August gap is filled by batch of northern units
By Catherine Paice
A clutch of new farms in the north of England, two within national parks, will form a major contribution to a very thin August market.
Near Thirsk in the North Yorkshire National Park, Dialstone Farm at Hambleton is billed as a first class commercial arable farm by selling agent, Dee Atkinson and Harrison.
Had it not been for the fact that foot-and-mouth hit the farm next door, it would have been on the market last year.
Unusually for farms in the national parks, it is a sizeable arable holding with good land that has grown seed potatoes for Walkers for decades, as well as cereals and sugar beet.
Racing devotees would enjoy the fact that meetings were held at Dialstone centuries ago, until 1776, before the establishment of the course at the Knavesmire at York.
The land was part of Hambleton Common, which gave its name to the Hambleton Cup now run at Thirsk, and was favoured as a racecourse because of its good natural drainage. It sits high on the limestone cliff of Sutton Bank.
The name Dialstone is believed to have originated from the "dial" or weighing machine used to weigh jockeys; evidence of the racecourse is still to be seen on the property.
A £1.3m guide for its 481 acres includes a principal farmhouse and two other houses, one of which has been tenanted for about 20 years. A range of traditional buildings with diversification potential and extensive modern buildings adds further value.
"Weve valued the land itself at about £2200/acre," says John Atkinson. "Its a good farm – what I call a real working mans farm."
The vendors, selling on retirement, have been farming a total 650 acres; more land is available with Dialstone should a purchaser want it.
In the Northumberland National Park, FPDSavills is selling Donkleywood Farm at Hexham, close to Kielder Water.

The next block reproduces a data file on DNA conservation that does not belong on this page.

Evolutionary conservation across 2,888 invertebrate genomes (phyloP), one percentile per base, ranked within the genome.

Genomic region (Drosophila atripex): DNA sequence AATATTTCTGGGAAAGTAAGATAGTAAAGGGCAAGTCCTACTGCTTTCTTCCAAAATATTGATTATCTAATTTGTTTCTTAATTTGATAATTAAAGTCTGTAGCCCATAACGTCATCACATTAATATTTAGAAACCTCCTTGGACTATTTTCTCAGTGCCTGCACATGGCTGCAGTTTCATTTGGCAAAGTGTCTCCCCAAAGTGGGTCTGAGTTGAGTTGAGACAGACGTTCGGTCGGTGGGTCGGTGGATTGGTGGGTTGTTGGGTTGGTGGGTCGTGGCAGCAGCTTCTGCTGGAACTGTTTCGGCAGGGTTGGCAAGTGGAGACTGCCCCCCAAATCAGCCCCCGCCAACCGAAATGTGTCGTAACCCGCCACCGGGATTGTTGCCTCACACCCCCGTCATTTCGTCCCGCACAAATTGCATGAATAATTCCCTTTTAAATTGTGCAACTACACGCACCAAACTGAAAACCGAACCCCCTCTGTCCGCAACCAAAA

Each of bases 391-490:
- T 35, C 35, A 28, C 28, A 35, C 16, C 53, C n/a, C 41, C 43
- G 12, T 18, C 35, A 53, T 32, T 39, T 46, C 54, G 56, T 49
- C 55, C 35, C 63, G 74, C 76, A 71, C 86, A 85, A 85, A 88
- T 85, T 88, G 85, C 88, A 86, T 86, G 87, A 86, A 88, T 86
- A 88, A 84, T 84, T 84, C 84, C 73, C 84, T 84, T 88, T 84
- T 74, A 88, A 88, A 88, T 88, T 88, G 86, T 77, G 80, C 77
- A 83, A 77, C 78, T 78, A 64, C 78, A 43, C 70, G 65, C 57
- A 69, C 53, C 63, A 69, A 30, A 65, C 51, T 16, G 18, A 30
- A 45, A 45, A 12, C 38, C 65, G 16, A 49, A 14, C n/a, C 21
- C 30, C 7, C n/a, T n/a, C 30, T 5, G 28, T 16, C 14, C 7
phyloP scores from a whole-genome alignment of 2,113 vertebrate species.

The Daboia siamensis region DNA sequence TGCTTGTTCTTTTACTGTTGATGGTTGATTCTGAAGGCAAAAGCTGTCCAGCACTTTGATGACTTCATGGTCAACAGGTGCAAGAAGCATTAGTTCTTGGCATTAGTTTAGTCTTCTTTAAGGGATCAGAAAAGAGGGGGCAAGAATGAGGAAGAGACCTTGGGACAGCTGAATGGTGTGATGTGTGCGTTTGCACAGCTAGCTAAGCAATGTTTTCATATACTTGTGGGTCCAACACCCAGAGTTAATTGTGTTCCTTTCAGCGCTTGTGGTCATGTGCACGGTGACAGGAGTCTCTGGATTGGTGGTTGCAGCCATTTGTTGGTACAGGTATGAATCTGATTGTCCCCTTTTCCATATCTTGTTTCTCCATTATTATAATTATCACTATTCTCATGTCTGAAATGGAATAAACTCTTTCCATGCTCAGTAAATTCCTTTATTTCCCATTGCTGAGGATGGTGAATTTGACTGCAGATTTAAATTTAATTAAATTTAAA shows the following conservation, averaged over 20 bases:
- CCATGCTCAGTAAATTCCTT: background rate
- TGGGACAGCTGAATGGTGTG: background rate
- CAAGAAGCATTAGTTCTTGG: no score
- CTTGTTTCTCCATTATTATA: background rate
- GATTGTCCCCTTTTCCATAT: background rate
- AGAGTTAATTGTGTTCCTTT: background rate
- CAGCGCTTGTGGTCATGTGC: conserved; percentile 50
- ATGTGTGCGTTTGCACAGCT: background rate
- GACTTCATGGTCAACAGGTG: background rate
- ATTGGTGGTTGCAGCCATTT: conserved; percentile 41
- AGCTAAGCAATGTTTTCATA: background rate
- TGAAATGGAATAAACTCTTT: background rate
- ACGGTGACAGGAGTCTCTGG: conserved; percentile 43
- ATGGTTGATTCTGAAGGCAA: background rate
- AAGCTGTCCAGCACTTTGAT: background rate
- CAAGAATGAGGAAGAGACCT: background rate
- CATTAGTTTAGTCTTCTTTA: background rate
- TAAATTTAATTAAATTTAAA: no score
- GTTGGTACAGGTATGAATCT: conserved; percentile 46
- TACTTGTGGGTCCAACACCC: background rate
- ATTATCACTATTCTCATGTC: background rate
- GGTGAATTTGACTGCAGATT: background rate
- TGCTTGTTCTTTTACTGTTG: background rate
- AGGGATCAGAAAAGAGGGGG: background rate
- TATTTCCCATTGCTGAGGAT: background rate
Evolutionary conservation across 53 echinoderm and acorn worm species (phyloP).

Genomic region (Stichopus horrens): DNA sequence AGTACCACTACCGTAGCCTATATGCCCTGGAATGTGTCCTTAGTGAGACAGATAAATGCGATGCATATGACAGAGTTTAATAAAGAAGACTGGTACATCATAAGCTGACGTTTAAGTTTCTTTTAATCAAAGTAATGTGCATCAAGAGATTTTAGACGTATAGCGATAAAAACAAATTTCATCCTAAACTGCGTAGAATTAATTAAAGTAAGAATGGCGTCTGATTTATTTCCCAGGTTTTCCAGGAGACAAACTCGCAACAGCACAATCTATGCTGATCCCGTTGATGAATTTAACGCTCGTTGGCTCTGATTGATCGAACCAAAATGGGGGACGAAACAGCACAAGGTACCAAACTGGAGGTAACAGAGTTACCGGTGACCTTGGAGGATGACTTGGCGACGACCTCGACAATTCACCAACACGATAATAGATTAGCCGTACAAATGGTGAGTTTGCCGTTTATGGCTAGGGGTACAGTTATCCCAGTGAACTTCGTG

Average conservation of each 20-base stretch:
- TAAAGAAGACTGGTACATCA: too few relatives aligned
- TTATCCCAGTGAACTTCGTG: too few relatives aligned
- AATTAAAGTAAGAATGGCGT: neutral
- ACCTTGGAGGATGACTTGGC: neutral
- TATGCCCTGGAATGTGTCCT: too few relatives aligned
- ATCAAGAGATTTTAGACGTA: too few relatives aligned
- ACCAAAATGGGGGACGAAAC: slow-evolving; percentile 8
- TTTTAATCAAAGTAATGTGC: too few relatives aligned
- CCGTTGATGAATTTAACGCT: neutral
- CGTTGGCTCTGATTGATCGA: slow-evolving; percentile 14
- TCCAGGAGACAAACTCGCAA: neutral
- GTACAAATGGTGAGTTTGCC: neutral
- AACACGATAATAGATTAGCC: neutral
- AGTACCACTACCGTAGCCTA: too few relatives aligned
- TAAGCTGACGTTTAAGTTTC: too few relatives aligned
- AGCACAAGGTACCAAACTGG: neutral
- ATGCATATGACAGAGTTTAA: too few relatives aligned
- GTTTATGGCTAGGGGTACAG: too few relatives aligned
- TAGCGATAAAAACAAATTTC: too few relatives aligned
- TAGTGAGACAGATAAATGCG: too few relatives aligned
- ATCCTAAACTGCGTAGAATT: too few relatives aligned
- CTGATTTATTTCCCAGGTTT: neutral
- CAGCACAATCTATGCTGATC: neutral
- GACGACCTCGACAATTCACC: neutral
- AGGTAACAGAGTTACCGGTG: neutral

The stock on this 590 acres of farm and woodland were culled out because of a suspected case of F&M – never confirmed – at the beginning of last year. After 20 years of farming, renovation and improvement of the house and holding, the owners have decided to leave England for rural France.
Donkleywood has a traditional Northumbrian farmhouse, in an area that is becoming more popular with commuters working in Newcastle and the Tyne Valley. The guide price for the whole property is £800,000.
With a grade 2 listed Georgian house just four miles from Scotch Corner, and comprehensive modern general purpose buildings on 169 acres, Uckerby Hall Farm will also broadly appeal to both farming and residential markets.
"It could go either way," says agent Robin Jessop. "The house stands very well and is handy for Scotch Corner, but because of very good buildings and good land in a ring fence I have already had farmers showing interest in it."
Mr Jessop is confident enough to set a closing date for informal tender of Sept 6, based on a guide price of £650,000 to £750,000. Of three farms he has sold this year, one attracted strong farming interest and sold above the guide. *
Uckerby Hall Farm, near Scotch Corner, has farming and residential appeal.